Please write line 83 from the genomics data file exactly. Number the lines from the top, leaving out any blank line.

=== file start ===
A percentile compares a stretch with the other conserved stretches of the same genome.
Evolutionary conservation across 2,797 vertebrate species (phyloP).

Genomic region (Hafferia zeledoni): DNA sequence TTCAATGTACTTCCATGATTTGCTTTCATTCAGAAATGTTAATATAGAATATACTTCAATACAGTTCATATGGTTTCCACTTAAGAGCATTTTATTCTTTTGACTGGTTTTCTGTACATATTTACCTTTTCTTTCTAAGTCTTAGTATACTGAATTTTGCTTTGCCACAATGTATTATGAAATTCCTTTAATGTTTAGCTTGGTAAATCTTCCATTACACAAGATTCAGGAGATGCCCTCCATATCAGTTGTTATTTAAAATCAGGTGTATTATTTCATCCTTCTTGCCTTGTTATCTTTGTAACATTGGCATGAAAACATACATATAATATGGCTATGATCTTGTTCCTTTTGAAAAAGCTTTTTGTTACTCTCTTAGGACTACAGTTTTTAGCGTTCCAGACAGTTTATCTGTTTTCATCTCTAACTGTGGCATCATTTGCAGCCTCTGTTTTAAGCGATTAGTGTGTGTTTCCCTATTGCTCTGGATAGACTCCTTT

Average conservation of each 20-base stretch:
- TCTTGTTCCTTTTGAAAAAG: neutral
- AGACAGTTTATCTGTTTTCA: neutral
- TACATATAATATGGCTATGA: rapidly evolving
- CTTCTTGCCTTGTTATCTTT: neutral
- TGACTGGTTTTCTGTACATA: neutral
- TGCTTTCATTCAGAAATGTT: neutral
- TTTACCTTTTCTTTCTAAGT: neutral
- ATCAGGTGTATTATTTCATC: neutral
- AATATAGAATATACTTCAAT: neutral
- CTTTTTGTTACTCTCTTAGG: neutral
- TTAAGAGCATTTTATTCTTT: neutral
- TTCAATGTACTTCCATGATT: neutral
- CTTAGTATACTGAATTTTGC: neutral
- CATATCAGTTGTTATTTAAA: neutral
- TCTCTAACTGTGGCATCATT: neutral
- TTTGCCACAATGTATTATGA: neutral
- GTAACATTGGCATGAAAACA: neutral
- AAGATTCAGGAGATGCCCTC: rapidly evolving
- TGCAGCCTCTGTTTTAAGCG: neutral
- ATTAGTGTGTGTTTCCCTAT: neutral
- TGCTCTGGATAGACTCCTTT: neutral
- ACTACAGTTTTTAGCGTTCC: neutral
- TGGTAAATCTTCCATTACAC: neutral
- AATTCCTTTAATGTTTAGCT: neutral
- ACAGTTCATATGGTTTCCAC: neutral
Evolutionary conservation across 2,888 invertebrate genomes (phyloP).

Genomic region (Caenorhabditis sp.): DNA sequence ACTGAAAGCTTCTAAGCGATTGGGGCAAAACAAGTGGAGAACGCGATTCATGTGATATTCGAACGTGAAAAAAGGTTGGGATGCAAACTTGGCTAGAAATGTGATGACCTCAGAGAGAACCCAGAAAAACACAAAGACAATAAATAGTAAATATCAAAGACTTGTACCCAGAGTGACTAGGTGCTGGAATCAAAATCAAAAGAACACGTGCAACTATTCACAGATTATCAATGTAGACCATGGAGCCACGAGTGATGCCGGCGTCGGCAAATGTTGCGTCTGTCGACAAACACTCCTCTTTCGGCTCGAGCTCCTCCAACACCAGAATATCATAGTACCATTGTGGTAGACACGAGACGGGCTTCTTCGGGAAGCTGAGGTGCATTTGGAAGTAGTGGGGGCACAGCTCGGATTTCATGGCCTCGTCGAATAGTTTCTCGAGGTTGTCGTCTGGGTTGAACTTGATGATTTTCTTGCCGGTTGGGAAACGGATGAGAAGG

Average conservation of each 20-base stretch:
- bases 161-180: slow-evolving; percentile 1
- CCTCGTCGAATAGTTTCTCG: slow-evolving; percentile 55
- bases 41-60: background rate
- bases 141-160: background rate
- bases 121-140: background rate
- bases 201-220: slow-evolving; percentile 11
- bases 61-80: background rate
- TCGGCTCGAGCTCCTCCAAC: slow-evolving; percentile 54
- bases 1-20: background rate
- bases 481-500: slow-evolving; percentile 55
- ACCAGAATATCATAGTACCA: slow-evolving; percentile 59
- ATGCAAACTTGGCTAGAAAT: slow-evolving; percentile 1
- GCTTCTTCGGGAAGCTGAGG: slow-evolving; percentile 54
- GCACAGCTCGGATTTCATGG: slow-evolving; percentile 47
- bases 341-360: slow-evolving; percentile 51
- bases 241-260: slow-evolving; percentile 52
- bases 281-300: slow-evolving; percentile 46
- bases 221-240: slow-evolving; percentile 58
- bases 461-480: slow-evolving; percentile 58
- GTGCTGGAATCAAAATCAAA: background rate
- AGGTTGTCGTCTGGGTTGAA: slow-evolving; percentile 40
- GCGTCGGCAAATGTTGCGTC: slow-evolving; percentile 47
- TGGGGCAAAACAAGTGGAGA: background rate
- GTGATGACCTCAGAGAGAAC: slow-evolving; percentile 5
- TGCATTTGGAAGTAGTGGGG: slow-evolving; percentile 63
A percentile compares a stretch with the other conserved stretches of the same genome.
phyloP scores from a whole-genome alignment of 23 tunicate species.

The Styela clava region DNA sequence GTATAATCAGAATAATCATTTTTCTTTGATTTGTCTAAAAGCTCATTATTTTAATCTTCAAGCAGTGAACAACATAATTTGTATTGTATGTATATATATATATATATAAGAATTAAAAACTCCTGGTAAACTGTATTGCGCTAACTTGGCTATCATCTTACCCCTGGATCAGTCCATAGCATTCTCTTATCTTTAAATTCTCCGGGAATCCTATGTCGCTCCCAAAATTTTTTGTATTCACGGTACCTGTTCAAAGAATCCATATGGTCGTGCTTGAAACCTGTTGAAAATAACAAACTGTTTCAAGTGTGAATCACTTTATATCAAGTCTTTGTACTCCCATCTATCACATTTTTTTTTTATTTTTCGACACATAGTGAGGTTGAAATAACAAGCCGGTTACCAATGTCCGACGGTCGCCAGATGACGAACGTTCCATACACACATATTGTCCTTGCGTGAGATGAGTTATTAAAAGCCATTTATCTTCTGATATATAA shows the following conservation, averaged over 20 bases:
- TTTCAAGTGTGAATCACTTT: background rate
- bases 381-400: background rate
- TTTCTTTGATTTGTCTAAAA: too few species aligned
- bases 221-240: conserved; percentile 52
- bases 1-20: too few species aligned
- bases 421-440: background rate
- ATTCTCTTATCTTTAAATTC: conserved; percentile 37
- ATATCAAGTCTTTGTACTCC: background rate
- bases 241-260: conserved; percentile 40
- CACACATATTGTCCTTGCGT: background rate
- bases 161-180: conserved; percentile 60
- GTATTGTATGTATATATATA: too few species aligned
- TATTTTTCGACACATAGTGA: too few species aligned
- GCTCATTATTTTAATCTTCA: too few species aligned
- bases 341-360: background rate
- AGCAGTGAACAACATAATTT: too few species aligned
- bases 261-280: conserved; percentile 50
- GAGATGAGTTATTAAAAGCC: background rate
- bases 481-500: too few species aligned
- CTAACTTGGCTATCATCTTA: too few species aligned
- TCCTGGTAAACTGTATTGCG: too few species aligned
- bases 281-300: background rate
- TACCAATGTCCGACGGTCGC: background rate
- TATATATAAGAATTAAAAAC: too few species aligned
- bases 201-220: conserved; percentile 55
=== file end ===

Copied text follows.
- TACCAATGTCCGACGGTCGC: background rate